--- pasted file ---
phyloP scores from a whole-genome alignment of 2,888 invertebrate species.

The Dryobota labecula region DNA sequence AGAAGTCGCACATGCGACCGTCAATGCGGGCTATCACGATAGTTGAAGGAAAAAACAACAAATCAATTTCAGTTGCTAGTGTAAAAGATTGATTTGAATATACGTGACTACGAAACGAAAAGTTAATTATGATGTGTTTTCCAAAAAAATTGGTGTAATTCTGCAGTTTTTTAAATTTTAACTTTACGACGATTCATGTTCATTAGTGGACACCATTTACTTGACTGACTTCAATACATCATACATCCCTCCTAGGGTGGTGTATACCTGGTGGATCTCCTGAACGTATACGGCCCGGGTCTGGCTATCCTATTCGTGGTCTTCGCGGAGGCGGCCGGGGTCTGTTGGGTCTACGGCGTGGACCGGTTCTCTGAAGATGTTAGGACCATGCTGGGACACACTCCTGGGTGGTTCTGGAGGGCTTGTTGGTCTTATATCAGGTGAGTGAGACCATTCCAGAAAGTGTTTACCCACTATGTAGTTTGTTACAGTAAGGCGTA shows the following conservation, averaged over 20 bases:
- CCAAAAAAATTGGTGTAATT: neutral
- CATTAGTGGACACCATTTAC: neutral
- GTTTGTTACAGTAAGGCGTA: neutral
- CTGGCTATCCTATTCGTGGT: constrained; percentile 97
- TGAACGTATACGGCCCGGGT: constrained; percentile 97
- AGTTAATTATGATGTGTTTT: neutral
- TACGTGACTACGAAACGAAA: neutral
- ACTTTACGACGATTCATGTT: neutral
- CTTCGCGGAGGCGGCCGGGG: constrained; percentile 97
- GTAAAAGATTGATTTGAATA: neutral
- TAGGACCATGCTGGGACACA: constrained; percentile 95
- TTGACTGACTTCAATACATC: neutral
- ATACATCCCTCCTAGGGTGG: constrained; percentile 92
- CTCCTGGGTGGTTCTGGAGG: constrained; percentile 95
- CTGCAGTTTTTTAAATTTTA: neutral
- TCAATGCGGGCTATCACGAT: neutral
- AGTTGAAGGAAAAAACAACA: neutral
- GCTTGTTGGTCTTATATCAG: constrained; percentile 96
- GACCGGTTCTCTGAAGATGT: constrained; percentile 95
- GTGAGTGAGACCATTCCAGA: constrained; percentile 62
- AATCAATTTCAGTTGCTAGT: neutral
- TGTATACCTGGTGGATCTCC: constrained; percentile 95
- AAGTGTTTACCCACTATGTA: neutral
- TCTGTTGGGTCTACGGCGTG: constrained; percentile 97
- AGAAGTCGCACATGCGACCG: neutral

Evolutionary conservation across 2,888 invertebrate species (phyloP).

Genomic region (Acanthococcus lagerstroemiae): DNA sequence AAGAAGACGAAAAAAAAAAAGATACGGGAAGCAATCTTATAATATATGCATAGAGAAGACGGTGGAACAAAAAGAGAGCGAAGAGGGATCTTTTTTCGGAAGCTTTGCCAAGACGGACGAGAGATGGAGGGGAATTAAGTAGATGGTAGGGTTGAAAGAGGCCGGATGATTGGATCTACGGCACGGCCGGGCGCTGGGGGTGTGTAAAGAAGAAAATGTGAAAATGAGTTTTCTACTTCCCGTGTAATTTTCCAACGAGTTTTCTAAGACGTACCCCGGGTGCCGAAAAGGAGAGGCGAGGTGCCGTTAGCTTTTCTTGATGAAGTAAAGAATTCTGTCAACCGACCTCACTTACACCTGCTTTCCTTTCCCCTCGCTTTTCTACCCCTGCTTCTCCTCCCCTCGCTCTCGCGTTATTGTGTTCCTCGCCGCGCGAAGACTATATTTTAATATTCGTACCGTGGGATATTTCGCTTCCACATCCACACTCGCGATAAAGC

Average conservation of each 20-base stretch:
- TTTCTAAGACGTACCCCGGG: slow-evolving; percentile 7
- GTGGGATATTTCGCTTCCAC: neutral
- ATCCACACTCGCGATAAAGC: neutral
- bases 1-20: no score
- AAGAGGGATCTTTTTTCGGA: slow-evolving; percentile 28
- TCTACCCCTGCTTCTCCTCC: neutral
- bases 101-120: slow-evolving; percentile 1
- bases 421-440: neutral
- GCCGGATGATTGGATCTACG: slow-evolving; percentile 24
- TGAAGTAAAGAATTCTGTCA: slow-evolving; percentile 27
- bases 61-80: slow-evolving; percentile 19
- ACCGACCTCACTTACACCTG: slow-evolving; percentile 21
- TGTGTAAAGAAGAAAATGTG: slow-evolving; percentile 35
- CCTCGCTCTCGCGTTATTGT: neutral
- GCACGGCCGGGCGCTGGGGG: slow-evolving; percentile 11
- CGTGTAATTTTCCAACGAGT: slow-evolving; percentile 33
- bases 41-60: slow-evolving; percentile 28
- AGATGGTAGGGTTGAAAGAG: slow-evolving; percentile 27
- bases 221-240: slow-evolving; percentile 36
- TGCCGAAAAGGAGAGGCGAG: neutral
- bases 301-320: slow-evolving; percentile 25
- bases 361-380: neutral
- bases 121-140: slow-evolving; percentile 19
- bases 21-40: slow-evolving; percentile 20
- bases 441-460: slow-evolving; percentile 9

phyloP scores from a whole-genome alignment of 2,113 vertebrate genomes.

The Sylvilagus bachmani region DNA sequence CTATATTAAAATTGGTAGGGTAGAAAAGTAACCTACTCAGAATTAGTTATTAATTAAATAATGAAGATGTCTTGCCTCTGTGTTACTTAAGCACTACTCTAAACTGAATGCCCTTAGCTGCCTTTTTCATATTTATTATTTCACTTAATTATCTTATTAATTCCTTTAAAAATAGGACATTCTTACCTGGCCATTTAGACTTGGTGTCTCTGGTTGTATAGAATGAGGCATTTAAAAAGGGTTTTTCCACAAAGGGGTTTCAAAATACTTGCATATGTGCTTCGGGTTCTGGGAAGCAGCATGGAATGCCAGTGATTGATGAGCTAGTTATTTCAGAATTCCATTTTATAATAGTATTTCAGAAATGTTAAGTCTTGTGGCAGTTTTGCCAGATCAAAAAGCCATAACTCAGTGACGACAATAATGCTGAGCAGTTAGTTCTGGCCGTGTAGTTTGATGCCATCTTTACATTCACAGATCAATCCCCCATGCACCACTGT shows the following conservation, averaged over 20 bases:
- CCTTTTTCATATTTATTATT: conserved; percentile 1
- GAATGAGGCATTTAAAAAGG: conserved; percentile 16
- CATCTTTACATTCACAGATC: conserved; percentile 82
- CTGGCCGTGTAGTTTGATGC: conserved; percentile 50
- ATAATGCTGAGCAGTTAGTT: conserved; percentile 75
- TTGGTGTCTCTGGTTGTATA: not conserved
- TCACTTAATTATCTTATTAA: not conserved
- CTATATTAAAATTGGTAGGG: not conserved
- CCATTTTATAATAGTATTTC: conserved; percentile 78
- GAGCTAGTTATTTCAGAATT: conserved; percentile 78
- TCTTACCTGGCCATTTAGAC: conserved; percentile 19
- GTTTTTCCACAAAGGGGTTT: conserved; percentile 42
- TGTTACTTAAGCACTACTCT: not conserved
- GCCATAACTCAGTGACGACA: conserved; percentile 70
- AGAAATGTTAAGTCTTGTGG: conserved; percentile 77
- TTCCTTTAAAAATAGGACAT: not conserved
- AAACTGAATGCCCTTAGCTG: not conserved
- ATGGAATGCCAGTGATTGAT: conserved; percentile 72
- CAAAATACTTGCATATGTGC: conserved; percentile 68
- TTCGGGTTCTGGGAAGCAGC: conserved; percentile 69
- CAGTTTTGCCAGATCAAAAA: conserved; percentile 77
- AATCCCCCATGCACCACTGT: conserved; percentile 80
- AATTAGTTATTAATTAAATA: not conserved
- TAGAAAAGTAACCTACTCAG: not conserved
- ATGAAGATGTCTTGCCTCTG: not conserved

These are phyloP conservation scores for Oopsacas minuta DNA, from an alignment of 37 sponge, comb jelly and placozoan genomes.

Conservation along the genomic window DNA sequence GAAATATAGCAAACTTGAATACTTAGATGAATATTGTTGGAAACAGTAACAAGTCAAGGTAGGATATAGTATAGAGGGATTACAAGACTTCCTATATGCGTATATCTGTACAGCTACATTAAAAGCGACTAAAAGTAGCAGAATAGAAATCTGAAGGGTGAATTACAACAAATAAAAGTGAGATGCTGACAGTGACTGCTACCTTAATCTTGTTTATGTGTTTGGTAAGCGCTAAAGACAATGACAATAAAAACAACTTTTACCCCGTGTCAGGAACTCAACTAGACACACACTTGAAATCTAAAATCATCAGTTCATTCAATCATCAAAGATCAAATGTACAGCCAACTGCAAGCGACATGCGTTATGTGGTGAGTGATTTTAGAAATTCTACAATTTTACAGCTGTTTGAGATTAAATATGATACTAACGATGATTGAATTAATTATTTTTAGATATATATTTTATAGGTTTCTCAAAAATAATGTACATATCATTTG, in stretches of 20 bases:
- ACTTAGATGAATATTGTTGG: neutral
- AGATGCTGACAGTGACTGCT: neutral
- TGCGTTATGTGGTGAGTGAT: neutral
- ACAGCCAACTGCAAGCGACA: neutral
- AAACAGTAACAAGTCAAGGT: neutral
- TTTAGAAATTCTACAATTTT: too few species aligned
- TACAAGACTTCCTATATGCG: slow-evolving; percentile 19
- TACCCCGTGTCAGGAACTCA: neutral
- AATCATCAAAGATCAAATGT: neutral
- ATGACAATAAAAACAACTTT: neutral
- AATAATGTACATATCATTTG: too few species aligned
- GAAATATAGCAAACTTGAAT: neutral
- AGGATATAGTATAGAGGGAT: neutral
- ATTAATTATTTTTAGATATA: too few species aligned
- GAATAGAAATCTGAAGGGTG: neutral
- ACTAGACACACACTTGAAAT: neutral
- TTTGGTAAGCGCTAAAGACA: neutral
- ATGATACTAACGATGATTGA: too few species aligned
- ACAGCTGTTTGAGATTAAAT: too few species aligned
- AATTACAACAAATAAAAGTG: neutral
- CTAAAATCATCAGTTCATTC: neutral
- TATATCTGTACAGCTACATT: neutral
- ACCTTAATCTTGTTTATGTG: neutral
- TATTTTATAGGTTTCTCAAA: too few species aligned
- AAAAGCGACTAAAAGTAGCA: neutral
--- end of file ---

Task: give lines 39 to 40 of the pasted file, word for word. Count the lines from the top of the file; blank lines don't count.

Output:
- GCCGGATGATTGGATCTACG: slow-evolving; percentile 24
- TGAAGTAAAGAATTCTGTCA: slow-evolving; percentile 27